Are you looking for the best floors for a greenhouse? We’ve reviewed the most durable, non-toxic, and stunning floors you can install in your greenhouse. In these product reviews, you can find out what type of material the greenhouse flooring is made from and how practical each product is for a greenhouse setting.
Unfortunately, you can’t simply pick any type of floor for your greenhouse, because it needs to have a proper drainage system. The floors we’ve reviewed are practical, aesthetically pleasing, and have adequate drainage.
To find out more about what type of flooring is ideal for greenhouses, refer to the buyer’s guide and frequently asked questions below. These sections will give you the information you need to pick the right type of flooring for your greenhouse.
Our Top Picks
- Best Overall: Mexican Talavera Tiles
- Best Brick: US Stove Company Fire Brick
- Best Pebbles: 2O2OUP Glow In The Dark Garden Pebbles
- Best Wood Composite Tile: PANDAHOME Wood Composite Tiles
- Best Artificial Grass: Interlocking Artificial Grass Tiles
Greenhouse Floor Buying Advice
Best Overall: Mexican Talavera Tiles
- Weight – 35.2 lbs.
- Type – Ceramic tiles
- Dimensions – 6 x 6 inches
- Color – Multiple colors and patterns
- Stunning colors and designs
- Handmade in Mexico
- Individual tile sizes may vary slightly
- The paint may wear off over time
The Mexican Talavera tiles from Color y Tradicion are colorful and hand-painted with traditional Mexican patterns. They are durable ceramic tiles that can withstand UV rays. Note the sizes of the tiles may vary because they’re handmade. There intended is use is for stair accents or a backsplash, however they can be used for the floor as well.
Most people wouldn’t choose ceramic tiles for a greenhouse because they have no drainage system. However, if you drill holes systematically throughout your ceramic tile flooring, you can create a drainage system.
Since these tiles have striking patterns and colors, you won’t see any drill holes you make in the tiles. On the other hand, these tiles aren’t frost-proof, but it shouldn’t be a problem in winter, as you’ll ideally have a heating system in your greenhouse.
If you want to protect the hand-painted designs on these tiles, you may want to coat them with a non-toxic sealant before installing them in your greenhouse. Overall, these tiles will add a stunning look to your greenhouse. Just make sure you have a proper drainage system after installing the tiles.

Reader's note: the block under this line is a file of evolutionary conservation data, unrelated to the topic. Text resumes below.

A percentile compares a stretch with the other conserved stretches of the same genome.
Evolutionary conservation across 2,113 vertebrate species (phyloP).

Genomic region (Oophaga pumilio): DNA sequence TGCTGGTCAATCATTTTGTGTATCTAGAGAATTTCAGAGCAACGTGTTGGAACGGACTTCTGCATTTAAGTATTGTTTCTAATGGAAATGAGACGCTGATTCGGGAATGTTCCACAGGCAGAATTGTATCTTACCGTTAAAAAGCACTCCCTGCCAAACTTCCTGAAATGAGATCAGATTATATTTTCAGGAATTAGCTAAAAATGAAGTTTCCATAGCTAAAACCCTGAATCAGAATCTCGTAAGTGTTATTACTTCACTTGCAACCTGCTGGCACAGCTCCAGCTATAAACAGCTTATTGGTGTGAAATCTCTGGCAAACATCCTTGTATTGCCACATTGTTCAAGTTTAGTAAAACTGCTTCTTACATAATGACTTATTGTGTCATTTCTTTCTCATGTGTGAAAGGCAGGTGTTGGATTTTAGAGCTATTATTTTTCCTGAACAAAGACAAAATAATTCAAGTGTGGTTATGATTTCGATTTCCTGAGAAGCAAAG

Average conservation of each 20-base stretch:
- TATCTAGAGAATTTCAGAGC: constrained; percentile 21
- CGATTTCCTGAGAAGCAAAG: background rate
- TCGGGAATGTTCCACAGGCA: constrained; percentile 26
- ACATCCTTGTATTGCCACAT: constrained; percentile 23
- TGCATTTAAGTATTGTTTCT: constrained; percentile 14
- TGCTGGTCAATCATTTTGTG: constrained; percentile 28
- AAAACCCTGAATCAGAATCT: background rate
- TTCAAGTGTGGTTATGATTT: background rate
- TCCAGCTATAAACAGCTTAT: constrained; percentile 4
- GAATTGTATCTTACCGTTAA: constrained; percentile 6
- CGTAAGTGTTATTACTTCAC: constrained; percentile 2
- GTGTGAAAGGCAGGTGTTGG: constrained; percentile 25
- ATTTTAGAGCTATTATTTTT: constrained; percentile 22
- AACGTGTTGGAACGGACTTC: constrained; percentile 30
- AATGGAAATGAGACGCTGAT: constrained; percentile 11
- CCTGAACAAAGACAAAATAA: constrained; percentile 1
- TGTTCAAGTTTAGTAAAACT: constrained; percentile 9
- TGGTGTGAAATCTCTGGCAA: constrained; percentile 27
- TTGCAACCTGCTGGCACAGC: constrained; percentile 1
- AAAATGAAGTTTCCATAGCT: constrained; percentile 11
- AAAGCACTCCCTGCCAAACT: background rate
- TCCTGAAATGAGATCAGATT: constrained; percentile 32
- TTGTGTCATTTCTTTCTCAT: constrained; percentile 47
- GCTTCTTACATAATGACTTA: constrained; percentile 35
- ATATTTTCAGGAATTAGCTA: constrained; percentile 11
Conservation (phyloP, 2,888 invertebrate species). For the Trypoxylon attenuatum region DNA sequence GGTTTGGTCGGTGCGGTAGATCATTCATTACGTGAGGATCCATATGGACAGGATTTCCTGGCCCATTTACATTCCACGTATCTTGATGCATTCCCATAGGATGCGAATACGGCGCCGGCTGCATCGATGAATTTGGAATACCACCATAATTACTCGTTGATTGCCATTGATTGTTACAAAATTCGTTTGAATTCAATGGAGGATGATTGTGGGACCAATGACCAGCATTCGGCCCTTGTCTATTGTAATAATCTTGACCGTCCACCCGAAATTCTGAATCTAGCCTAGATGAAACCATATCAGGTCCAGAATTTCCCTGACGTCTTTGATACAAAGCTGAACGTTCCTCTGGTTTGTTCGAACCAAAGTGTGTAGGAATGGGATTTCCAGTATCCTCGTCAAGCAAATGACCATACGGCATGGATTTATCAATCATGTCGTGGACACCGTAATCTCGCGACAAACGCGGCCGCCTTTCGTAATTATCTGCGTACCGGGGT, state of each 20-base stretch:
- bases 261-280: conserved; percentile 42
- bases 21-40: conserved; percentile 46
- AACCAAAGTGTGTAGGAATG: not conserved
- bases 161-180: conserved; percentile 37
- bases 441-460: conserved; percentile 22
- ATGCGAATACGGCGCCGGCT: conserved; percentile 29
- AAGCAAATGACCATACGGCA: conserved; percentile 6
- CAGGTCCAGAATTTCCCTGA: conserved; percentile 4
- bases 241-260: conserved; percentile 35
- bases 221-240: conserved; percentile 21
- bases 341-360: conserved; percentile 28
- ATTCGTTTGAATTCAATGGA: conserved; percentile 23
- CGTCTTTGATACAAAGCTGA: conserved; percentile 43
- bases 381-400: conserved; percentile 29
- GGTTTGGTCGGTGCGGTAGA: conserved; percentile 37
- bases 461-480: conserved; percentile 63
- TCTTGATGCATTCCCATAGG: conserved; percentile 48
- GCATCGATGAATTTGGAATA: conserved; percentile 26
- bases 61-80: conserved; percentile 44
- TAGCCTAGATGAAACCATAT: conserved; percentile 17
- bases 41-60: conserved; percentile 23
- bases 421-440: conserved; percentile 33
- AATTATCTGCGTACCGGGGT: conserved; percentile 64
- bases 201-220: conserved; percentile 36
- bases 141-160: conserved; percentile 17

Best Brick: US Stove Company Fire Brick
- Weight – 2 lbs.
- Type – Fire bricks
- Dimensions – 4½ x 9 x 1¼ inches
- Color – Cream
- Natural insulators
- Aesthetically pleasing
- May grow mold over time
- Can be expensive for larger greenhouses
The US Stove Company fire bricks are primarily designed for wood or charcoal stoves. However, you can also use these bricks for flooring. Fire bricks are ideal for greenhouses if you live in colder regions because they retain heat well and create natural humidity inside your greenhouse.
These fire bricks are durable and will provide a flat, even surface for you to walk on. You don’t need to mortar these bricks if you don’t want to because the spaces between the bricks will create a natural drainage system in your greenhouse.
If you’re looking for a durable floor that’s not going to crumble under your feet, then you may want to consider these fire bricks from the US Stove Company. These bricks will provide an even, flat surface for you to walk on if you lay them out correctly.
Best Pebbles: 2O2OUP Glow In The Dark Garden Pebbles
- Weight – 7 oz.
- Type – Resin pebbles
- Dimensions – Various sizes
- Color – Blue
- Non-toxic pebbles
- Perfect for garden beds
- Durable resin material
- May not be ideal for bigger greenhouses
- Some stones may not glow as brightly
Do you want to add a magical touch to your greenhouse? Perhaps you want to see where you’re walking in low-light conditions. If so, you’ll love these glow-in-the-dark pebbles from 2O2OUP. These are non-toxic resin pebbles that are designed for outdoor gardens.
You may have to purchase several bags to cover your greenhouse floor because you only get 100 pieces per bag. These pebbles are ideal for small greenhouses with a floor space of 12 square feet. The pebbles will absorb sunlight during the day to provide between three and six hours of light at night.
These glow-in-the-dark pebbles won’t affect the health of your plants inside your greenhouse, especially because you don’t need mortar to keep the stones in place. Simply scatter the stones until you cover your entire greenhouse floor and it’s the depth you want. Pebbles and stones are ideal for greenhouses because they provide a natural drainage system.
Best Wood Composite Tile: PANDAHOME Wood Composite Tiles
- Weight – 2.0 lbs. per tile
- Type – Composite wood tile
- Dimensions – 12.2 x 12.4 x 18.5 inches
- Color – Brown
- Easy to maintain
- Stain and rot resistant
- Easy to install
- May release VOCs
- May not be suitable to use in colder region
If you want the look of wooden floors in your greenhouse without having to worry about water damage, then you’ll love these PANDAHOME wood composite tiles. These tiles are water resistant, and they have spaces between the boards to drain water. They’re also slip resistant, so you’ll have a safe place to walk when watering your plants.